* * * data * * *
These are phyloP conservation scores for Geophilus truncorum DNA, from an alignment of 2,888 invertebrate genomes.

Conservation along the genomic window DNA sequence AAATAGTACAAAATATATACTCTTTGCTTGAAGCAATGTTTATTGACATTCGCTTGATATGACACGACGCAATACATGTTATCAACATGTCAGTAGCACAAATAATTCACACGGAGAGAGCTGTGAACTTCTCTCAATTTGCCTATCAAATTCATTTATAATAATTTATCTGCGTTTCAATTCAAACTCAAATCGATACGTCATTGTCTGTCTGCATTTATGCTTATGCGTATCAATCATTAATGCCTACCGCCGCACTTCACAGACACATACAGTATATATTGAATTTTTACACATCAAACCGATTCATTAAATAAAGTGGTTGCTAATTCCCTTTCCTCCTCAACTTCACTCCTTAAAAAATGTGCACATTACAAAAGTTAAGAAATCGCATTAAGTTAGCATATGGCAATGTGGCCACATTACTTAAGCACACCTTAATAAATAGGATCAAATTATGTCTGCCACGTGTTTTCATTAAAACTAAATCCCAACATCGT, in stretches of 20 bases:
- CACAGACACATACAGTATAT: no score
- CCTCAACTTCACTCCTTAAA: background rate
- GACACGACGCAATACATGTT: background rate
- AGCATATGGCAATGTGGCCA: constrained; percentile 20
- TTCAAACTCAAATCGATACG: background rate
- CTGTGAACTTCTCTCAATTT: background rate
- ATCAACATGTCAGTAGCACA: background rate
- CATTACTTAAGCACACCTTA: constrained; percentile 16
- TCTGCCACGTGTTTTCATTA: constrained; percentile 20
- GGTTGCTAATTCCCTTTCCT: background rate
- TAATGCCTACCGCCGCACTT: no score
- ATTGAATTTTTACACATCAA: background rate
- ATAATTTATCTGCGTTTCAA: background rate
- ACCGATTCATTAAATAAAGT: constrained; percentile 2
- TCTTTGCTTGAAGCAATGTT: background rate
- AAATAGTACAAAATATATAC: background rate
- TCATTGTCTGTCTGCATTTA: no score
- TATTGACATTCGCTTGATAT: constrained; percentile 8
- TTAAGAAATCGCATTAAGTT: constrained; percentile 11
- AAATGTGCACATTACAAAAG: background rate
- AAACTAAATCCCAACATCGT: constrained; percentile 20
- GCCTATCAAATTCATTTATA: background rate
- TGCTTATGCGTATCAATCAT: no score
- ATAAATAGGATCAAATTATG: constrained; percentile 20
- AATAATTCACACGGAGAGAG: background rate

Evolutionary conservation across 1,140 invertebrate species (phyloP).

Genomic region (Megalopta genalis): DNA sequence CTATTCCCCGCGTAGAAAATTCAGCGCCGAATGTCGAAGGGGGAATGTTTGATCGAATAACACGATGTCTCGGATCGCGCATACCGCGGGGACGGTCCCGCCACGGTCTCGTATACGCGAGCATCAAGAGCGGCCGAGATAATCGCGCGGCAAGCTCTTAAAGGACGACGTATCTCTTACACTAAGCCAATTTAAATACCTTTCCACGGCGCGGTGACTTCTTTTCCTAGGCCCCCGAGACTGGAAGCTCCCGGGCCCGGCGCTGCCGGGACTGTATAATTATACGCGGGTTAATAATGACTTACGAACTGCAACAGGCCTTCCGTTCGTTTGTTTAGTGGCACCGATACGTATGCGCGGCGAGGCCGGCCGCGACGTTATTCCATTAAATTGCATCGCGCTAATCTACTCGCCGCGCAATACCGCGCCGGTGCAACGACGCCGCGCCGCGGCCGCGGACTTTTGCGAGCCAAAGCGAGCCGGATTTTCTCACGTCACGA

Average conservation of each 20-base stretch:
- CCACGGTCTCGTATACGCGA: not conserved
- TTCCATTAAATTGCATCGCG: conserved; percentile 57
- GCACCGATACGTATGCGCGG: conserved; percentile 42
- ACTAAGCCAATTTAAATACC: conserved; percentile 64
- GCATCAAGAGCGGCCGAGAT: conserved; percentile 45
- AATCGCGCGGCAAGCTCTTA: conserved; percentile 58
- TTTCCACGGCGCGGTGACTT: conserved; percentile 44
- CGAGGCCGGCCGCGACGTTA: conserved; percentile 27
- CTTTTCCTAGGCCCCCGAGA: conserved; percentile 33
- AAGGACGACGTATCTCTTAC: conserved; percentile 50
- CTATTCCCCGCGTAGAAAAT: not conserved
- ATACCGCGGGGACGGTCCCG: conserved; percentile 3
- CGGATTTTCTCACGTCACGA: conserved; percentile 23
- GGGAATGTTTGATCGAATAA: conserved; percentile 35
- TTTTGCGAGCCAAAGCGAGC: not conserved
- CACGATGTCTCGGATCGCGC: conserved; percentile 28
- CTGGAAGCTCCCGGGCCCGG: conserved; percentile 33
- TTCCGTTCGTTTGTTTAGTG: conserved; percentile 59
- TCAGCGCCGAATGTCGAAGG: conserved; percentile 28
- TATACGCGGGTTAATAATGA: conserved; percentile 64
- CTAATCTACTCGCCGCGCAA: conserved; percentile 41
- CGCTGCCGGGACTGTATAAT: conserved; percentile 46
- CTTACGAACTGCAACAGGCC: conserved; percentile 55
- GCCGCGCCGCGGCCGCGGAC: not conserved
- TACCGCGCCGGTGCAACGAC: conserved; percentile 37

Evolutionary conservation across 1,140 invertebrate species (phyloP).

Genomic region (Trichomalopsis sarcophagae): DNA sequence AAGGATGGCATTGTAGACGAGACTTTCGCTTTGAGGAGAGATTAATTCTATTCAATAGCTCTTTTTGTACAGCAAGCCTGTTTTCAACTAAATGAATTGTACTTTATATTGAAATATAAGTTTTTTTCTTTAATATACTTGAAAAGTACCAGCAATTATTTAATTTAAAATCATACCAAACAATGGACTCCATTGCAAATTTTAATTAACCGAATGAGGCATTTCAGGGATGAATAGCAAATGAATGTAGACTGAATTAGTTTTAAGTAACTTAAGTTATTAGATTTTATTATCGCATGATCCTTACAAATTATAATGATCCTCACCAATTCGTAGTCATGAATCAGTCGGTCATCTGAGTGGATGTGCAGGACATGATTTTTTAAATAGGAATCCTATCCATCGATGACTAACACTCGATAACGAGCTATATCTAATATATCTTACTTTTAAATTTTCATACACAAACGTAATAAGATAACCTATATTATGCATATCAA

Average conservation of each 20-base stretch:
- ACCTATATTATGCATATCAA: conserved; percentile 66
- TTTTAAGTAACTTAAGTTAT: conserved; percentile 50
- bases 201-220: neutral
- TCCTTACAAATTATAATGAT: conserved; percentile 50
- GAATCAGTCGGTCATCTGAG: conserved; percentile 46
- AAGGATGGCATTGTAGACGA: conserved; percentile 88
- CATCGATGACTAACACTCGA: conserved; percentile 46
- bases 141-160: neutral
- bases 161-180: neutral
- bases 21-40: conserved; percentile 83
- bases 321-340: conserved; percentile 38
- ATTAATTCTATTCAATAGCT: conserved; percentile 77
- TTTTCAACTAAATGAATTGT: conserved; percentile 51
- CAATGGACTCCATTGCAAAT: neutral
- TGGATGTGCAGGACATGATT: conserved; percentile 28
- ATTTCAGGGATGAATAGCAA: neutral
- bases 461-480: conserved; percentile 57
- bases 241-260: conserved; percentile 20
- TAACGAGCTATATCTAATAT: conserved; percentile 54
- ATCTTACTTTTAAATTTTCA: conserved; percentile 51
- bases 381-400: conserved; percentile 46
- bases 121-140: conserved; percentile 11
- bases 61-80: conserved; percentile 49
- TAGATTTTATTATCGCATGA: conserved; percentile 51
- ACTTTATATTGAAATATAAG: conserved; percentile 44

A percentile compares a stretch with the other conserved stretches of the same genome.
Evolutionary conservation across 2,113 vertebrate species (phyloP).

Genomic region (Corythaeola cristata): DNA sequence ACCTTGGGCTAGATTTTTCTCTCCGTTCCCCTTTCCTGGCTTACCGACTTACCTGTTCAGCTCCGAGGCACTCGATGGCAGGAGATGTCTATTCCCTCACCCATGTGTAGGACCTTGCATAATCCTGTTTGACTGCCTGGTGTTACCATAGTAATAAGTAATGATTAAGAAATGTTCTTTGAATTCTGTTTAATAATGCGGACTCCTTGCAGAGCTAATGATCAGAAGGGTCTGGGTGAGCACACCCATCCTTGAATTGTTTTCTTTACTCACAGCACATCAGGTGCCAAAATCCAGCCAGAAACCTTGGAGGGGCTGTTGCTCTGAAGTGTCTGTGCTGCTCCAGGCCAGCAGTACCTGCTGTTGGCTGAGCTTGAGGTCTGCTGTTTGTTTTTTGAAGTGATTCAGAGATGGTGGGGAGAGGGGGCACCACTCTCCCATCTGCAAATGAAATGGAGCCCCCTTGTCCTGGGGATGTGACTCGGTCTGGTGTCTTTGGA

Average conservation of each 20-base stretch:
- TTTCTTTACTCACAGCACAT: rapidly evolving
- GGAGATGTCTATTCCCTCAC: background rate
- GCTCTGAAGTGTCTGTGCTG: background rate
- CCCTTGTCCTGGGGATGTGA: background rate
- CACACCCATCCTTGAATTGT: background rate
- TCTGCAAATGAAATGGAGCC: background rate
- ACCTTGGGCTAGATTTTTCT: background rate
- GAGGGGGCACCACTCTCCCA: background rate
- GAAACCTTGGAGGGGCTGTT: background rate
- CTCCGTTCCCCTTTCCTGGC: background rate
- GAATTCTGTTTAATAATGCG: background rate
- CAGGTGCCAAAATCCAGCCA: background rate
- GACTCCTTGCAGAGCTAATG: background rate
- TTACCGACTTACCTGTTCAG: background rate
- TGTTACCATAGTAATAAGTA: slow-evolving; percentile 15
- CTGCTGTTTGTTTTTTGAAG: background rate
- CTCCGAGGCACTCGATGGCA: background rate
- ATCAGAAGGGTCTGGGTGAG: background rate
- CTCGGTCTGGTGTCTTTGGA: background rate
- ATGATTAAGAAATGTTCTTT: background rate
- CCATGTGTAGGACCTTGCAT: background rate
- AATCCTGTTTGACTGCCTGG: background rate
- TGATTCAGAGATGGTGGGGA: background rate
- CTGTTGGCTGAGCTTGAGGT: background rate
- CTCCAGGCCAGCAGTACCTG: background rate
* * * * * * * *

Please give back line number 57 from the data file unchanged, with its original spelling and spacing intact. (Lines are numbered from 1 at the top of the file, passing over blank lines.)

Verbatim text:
Genomic region (Trichomalopsis sarcophagae): DNA sequence AAGGATGGCATTGTAGACGAGACTTTCGCTTTGAGGAGAGATTAATTCTATTCAATAGCTCTTTTTGTACAGCAAGCCTGTTTTCAACTAAATGAATTGTACTTTATATTGAAATATAAGTTTTTTTCTTTAATATACTTGAAAAGTACCAGCAATTATTTAATTTAAAATCATACCAAACAATGGACTCCATTGCAAATTTTAATTAACCGAATGAGGCATTTCAGGGATGAATAGCAAATGAATGTAGACTGAATTAGTTTTAAGTAACTTAAGTTATTAGATTTTATTATCGCATGATCCTTACAAATTATAATGATCCTCACCAATTCGTAGTCATGAATCAGTCGGTCATCTGAGTGGATGTGCAGGACATGATTTTTTAAATAGGAATCCTATCCATCGATGACTAACACTCGATAACGAGCTATATCTAATATATCTTACTTTTAAATTTTCATACACAAACGTAATAAGATAACCTATATTATGCATATCAA